Information

What is a Specialist?

There are many types of Veterinary Specialists now available to treat pets, such as Oncologists, Dermatologists and Orthopaedic Surgeons. Ophthalmology is our field of specialisation.

Just as your local family doctor may refer you to a specialist to help solve difficult problems, your local vet has referred your pet to a Veterinary Specialist.

Veterinary Specialists have a very high degree of training in their chosen field. Specialists also have highly specialised equipment that your local vet usually wouldn't have such as Tonometers, very high-powered operating microscopes, slit-lamp microscopes, Electroretinogram units and Phacoemulsifiers for cataract surgery.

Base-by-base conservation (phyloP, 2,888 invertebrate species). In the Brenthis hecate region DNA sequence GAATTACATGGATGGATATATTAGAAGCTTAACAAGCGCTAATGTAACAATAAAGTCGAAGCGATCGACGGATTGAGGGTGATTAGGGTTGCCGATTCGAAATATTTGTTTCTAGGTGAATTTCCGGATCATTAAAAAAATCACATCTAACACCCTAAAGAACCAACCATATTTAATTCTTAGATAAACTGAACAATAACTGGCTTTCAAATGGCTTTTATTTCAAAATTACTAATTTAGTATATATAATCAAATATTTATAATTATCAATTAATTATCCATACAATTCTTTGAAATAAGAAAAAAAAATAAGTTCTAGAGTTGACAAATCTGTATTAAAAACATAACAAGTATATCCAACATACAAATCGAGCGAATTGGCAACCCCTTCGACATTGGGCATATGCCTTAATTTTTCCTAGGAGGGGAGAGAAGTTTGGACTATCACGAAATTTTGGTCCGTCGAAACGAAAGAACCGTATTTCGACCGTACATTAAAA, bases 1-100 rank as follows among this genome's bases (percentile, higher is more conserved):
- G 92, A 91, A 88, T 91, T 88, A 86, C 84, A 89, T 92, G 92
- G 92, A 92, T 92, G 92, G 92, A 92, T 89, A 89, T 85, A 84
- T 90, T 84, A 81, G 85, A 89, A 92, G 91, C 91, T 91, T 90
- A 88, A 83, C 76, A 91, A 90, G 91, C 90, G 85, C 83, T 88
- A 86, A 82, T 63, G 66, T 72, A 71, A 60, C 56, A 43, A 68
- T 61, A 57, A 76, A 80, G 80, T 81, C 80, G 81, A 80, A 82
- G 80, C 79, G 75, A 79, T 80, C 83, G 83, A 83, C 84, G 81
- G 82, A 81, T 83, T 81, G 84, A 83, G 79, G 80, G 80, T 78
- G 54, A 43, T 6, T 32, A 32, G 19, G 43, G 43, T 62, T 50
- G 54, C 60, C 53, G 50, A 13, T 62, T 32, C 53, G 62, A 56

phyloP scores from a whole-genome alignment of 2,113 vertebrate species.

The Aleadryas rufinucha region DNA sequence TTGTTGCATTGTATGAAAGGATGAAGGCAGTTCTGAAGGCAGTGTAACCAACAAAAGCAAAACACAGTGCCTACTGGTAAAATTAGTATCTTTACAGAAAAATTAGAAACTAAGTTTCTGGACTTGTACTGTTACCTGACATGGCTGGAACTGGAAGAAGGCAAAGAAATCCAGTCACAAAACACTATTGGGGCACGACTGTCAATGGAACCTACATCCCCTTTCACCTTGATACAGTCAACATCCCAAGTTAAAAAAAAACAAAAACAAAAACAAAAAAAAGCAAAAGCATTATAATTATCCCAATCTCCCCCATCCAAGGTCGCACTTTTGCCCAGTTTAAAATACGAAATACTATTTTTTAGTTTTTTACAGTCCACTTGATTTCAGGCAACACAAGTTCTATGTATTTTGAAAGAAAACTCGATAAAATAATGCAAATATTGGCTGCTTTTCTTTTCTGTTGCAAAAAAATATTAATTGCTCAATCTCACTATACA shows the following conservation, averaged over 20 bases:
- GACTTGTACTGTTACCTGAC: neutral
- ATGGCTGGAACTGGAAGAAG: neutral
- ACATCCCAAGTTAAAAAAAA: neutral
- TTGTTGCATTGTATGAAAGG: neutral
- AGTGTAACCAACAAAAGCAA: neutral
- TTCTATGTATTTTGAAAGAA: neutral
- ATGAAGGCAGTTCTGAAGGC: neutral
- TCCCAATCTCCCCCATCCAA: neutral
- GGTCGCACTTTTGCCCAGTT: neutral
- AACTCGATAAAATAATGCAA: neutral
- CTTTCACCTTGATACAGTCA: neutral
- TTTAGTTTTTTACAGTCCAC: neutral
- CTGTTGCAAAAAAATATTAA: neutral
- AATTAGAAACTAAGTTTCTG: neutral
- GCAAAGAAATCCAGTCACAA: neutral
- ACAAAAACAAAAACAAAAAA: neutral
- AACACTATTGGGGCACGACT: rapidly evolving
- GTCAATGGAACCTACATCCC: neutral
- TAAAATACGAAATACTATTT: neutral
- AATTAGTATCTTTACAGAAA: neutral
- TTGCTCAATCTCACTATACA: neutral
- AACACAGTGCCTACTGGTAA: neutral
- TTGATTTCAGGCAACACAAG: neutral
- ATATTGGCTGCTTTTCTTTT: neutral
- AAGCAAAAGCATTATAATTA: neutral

To be able to call themselves a Specialist, a vet needs to have graduated from the usual five-year Veterinary Science degree, worked for four years as a vet in general practice and then completed a three to five-year training program in their chosen field. Only after passing numerous written and oral exams does the vet achieve Fellowship with the Australian and New Zealand College of Veterinary Scientists.

Here at All Animal Eye Services, we do not offer services and products that your local vet does, such as de-sexing, pet food or flea treatments, as our sole purpose is to help your pet see clearly.